The military conflict between Hamas and Israel continues to top the international agenda. It is clear that the parties to the conflict have external support. And while in the case of Israel these are extra-regional forces (primarily the US and the countries of the collective West), the struggle of the Palestinian people finds supporters among regional and extra-regional countries. A special place in this list belongs to Iran, which is a principled opponent of the Zionist regime and the US hegemonic policy in the Middle East.
Despite persistent Sunni-Shia tensions, Iran has demonstrated a more balanced and responsible diplomacy towards the Palestinian-Israeli conflict. It can be said that Tehran acts as a kind of flagship for the formation of an “axis of resistance” to Israel in the Gaza Strip. At the same time, the Islamic Republic supplements active and terse diplomacy with real actions to unite radical Shiite formations in Middle Eastern countries (including, in Lebanon, Syria, Iraq and Yemen) to provide military support to Hamas.
Israel and its allies are forced to distract themselves from the threats posed by Lebanese Hezbollah and Yemeni Houthis, Syrian and Iraqi groups. Targets of missile strikes and combat drones by pro-Iranian forces include Israeli, American and other Western military and commercial targets in the region.
The Red Sea and the Gulf of Aden, thanks to the subversive actions of the same Houthis, have actually created not just a crisis situation for the world’s merchant ships (tankers and container ships) linked to Israel, but have actually established a communications blockade in the direction of the Suez Canal. Using ballistic missiles, the Houthis practically test US warships and merchant ships, as well as penetrate the air and missile defense systems of the Israel Defense Forces. From southern Lebanon, Hezbollah militants occasionally launch sensitive rocket attacks on Israeli territory. At the same time, pro-Iranian forces in Syria and Iraq are using attack drones to target US military bases stationed in those countries.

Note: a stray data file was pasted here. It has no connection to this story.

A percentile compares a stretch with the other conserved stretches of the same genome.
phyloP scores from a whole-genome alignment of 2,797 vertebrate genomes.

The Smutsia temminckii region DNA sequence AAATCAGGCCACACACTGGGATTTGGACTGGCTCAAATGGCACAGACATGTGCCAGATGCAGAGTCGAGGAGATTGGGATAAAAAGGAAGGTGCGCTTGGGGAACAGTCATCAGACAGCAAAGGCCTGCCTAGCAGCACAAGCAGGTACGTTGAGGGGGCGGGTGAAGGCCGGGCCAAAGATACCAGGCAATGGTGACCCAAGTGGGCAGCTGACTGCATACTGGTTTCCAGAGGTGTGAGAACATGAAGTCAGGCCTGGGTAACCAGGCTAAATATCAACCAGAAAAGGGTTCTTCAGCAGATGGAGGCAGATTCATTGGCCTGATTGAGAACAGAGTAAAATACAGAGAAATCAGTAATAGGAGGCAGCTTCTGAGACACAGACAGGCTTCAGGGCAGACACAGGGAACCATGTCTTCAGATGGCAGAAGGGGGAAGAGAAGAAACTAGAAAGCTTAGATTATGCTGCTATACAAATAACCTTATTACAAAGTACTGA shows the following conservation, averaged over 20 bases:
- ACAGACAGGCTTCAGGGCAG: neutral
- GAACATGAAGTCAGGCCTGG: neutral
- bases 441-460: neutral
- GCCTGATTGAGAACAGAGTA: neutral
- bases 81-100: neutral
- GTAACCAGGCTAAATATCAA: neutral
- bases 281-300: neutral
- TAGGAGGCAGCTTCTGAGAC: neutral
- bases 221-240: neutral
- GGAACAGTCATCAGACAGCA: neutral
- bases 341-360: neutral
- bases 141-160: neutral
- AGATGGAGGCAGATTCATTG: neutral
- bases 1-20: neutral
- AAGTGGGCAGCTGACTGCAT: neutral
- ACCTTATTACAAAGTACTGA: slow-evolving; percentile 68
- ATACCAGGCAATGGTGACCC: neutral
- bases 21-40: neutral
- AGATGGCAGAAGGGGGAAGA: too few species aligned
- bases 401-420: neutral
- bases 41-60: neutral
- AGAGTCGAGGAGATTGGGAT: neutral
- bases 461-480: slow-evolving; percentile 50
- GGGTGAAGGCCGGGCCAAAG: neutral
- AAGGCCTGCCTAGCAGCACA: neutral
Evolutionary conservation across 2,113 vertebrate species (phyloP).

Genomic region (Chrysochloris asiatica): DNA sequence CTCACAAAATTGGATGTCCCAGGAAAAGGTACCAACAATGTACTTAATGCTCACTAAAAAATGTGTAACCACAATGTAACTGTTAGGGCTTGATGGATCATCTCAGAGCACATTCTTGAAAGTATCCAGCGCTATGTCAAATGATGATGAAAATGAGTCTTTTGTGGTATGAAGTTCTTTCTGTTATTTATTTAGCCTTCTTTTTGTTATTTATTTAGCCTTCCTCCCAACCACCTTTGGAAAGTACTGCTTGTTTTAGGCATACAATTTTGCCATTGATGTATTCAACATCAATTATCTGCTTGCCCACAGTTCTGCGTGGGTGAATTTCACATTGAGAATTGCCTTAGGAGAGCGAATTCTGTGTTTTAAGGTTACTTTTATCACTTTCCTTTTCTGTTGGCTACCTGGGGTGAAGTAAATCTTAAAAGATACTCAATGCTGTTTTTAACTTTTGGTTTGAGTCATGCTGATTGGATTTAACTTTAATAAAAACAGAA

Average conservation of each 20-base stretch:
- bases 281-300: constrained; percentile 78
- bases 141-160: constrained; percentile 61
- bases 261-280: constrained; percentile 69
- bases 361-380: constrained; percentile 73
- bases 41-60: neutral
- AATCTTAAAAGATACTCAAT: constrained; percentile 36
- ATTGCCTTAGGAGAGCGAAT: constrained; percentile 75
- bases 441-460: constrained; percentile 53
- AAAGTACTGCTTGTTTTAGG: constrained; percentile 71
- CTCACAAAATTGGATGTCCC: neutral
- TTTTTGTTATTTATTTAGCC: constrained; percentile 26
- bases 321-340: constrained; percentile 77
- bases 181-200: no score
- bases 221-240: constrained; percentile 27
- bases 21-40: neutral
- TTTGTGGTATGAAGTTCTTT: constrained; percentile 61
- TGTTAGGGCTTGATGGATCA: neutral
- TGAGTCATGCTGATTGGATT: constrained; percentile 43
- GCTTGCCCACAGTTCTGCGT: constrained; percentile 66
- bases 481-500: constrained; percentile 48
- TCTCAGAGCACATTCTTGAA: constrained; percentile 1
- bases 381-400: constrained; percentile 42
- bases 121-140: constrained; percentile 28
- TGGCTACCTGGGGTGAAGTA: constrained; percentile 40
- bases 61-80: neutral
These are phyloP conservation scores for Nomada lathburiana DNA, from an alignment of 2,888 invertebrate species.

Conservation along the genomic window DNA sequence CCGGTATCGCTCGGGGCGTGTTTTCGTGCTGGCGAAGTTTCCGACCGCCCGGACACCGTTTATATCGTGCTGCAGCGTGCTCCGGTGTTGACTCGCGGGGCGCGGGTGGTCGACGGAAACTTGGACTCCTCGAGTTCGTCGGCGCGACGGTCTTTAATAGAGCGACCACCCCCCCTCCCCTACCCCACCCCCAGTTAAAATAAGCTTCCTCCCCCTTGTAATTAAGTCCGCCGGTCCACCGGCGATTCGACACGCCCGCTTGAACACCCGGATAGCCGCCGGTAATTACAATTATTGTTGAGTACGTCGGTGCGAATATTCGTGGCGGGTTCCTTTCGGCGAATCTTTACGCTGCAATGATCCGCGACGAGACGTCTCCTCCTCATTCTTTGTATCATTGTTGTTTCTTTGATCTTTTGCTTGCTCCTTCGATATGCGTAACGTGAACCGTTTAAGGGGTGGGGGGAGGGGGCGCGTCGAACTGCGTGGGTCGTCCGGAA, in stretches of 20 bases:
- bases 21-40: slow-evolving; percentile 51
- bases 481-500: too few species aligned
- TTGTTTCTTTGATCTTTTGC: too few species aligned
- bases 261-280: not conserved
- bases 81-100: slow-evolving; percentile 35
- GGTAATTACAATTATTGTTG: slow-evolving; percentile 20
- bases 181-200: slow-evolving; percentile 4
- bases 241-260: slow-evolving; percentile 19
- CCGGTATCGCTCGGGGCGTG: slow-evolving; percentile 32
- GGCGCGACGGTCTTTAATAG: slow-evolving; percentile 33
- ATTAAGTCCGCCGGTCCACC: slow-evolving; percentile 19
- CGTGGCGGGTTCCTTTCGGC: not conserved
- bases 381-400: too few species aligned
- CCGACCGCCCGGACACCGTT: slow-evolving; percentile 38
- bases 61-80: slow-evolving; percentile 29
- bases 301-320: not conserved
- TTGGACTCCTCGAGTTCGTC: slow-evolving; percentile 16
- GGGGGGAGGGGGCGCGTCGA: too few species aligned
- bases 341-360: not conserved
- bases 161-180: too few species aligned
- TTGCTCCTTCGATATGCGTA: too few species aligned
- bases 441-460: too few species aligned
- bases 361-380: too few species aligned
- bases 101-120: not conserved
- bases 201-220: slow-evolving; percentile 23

Naturally, such actions cannot take place without systematic planning, management, coordination, intelligence and support. Israel and the US justifiably suspect Iran and its security forces, led by the Islamic Revolutionary Guard Corps (IRGC).
Any military conflict is not without covert warfare along the lines of intelligence services. Accordingly, in these days of the Palestinian-Israeli military conflict, Mossad and the CIA, Amman and DIA continue to actively confront the Iranian intelligence services (IRGC and Ministry of Information). And here sometimes special services hide their successes and losses, but often the success of some and failure of others becomes obvious by the fact of their accomplishment.
Thus, on December 24 this year, Israel conducted a successful military (reconnaissance and sabotage) operation on the territory of Syria to eliminate one of the key IRGC commanders in the SAR, General Reza Mousavi. In particular, this subversive action was carried out with a missile attack on a house (Sayyidah Zaynab neighborhood in the south near Damascus) where the Iranian military officer lived.
According to Iranian Ambassador to Syria Hossein Akbari, the assassinated Iranian commander of IRGC units in Syria, Mousavi, worked under the diplomatic cover of the second counselor at the Iranian Embassy in Damascus, had a diplomatic passport and lived in the diplomatic residence.